This was published under the 2010 to 2015 Conservative and Liberal Democrat coalition government
Foreign Secretary William Hague has spoken from Juba as the Republic of South Sudan formally secedes from Sudan and becomes an independent sovereign state.
Representing the UK at the independence ceremony the Foreign Secretary said that the UK Government stands with the people of South Sudan “as they seek a future of stability and prosperity”.
“The people of the Republic of South Sudan and the Republic of Sudan now have a chance to coexist peacefully as neighbours and to settle their remaining differences.
We urge the leaders of both countries to maintain their commitment to the continuing negotiations, which are essential to building a lasting peace for all the peoples of both Sudans, and to lose no time in addressing the considerable challenges which still remain. They will have the support of the Britain and the international community as they do this.”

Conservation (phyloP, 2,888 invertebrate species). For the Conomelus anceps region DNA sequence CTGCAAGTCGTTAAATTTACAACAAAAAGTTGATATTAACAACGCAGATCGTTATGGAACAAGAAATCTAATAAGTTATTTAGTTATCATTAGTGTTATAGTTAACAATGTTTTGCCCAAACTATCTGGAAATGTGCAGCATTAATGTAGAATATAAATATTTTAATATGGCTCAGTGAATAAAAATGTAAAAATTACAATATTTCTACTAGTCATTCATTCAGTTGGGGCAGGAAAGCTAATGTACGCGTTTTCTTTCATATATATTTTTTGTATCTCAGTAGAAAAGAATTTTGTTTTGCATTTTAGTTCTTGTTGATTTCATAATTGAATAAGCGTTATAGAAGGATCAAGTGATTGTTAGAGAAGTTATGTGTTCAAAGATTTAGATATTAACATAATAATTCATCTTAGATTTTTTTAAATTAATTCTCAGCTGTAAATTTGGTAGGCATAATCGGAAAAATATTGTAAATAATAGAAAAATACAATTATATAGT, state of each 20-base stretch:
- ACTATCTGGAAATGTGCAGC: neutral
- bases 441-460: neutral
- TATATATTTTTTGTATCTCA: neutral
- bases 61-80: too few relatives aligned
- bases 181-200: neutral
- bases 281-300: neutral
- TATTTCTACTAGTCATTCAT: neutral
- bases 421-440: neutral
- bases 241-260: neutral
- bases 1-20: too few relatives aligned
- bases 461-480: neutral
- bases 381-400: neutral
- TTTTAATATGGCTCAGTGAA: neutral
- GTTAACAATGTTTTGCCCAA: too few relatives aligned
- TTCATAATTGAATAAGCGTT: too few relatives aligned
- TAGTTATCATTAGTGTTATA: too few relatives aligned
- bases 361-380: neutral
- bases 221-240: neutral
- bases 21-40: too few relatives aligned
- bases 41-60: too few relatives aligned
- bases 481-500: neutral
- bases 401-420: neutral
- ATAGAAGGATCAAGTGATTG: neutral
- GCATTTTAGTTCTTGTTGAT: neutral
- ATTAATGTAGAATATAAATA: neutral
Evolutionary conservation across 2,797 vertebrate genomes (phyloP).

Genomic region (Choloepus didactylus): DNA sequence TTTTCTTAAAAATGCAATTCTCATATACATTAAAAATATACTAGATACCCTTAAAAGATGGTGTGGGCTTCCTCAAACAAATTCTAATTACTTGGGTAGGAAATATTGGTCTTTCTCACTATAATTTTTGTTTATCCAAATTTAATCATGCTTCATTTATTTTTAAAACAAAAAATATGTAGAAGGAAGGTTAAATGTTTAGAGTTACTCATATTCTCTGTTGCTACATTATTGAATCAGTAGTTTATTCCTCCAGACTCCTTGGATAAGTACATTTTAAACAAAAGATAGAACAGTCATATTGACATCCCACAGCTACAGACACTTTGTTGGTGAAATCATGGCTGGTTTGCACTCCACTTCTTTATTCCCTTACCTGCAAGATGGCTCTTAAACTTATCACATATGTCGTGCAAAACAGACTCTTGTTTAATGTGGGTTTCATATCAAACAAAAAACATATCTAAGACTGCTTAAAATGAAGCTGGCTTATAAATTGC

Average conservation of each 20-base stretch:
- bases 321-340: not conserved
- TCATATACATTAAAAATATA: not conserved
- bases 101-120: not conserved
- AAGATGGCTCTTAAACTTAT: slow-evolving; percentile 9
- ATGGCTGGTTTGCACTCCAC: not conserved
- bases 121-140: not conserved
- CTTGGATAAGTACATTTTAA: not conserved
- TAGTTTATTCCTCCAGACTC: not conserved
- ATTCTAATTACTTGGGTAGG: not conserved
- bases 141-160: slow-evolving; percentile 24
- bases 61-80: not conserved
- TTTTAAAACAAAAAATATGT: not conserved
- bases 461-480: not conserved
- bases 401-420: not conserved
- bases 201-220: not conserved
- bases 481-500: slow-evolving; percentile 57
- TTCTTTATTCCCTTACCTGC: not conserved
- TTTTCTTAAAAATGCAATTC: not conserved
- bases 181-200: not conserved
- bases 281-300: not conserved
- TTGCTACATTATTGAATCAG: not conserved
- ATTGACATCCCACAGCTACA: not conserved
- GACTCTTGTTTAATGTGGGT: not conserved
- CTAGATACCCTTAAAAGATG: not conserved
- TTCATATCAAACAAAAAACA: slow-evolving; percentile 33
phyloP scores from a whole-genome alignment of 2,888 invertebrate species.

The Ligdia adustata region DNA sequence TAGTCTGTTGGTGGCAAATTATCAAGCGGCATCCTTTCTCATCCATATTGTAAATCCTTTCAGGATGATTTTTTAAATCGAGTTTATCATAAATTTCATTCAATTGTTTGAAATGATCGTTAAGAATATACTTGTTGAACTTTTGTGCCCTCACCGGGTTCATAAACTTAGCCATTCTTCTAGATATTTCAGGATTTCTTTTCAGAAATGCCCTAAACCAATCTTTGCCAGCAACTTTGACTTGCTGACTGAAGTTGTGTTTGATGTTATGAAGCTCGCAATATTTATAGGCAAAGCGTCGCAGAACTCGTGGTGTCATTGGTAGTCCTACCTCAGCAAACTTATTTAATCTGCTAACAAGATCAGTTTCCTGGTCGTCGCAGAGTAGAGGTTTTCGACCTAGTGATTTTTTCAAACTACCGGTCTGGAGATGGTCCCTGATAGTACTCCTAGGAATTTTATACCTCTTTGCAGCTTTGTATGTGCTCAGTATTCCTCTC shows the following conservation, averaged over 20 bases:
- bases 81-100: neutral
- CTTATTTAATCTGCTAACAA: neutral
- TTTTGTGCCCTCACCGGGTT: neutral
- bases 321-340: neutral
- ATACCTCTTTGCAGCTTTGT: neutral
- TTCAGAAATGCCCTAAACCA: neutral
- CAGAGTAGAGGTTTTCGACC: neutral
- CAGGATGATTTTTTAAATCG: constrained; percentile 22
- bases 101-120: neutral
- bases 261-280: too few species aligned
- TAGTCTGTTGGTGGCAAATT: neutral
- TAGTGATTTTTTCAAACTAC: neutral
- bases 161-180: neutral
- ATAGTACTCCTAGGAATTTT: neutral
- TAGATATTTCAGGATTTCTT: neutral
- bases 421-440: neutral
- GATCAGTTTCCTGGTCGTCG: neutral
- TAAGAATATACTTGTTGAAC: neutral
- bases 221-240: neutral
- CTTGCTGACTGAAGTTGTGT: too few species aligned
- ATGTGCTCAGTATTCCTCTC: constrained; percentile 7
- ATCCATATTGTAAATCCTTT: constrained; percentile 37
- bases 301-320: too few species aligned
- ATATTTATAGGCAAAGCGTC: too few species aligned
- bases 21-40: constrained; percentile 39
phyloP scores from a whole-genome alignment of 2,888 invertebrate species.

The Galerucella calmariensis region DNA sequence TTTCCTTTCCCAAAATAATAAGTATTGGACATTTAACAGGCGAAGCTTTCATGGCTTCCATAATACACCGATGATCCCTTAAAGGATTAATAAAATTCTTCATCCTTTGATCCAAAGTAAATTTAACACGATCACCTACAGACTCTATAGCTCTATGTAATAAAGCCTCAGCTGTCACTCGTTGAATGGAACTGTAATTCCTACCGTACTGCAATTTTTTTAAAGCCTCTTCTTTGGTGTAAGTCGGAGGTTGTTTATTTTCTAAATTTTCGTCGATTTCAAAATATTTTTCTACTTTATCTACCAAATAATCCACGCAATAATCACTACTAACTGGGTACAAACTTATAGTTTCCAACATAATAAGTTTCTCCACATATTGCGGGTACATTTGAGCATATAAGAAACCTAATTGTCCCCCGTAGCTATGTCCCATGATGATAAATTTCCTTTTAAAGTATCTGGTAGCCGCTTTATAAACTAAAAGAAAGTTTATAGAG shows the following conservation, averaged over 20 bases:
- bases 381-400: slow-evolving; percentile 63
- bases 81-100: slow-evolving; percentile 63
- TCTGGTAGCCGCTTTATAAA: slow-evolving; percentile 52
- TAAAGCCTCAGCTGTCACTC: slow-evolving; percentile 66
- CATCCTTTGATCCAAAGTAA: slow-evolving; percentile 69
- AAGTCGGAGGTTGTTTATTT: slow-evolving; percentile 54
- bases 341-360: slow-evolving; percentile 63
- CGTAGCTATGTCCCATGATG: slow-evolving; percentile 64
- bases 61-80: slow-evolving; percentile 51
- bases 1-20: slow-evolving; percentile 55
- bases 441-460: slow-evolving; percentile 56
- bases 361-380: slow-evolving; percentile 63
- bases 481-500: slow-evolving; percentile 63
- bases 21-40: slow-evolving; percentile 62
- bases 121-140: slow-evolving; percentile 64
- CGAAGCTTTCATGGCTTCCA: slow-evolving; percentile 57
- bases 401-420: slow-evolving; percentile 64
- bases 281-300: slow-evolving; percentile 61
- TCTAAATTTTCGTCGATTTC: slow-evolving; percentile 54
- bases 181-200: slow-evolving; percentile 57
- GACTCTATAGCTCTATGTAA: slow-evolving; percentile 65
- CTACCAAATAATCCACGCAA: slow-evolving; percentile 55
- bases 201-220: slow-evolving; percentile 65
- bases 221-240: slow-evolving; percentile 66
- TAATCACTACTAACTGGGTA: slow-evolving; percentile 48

The Foreign Secretary also announced the opening of the British Embassy in Juba:
Dr Alastair McPhail has been appointed Her Majesty’s Ambassador to South Sudan.
Earlier today Prime Minister David Cameron congratulated President Salva Kiir and the people of South Sudan on this “remarkable achievement”.
South Sudan’s independence comes as a result of a referendum in January 2011 where almost 99% of those voting opted for secession.
There will be many challenges ahead and the UK is committed to working with South Sudan to build a peaceful and prosperous future for all.
Over the next year the British Government is providing £90 million to South Sudan to address humanitarian and development needs. The funding will focus on health, education, economic and financial management, security and justice sector reform, and growth.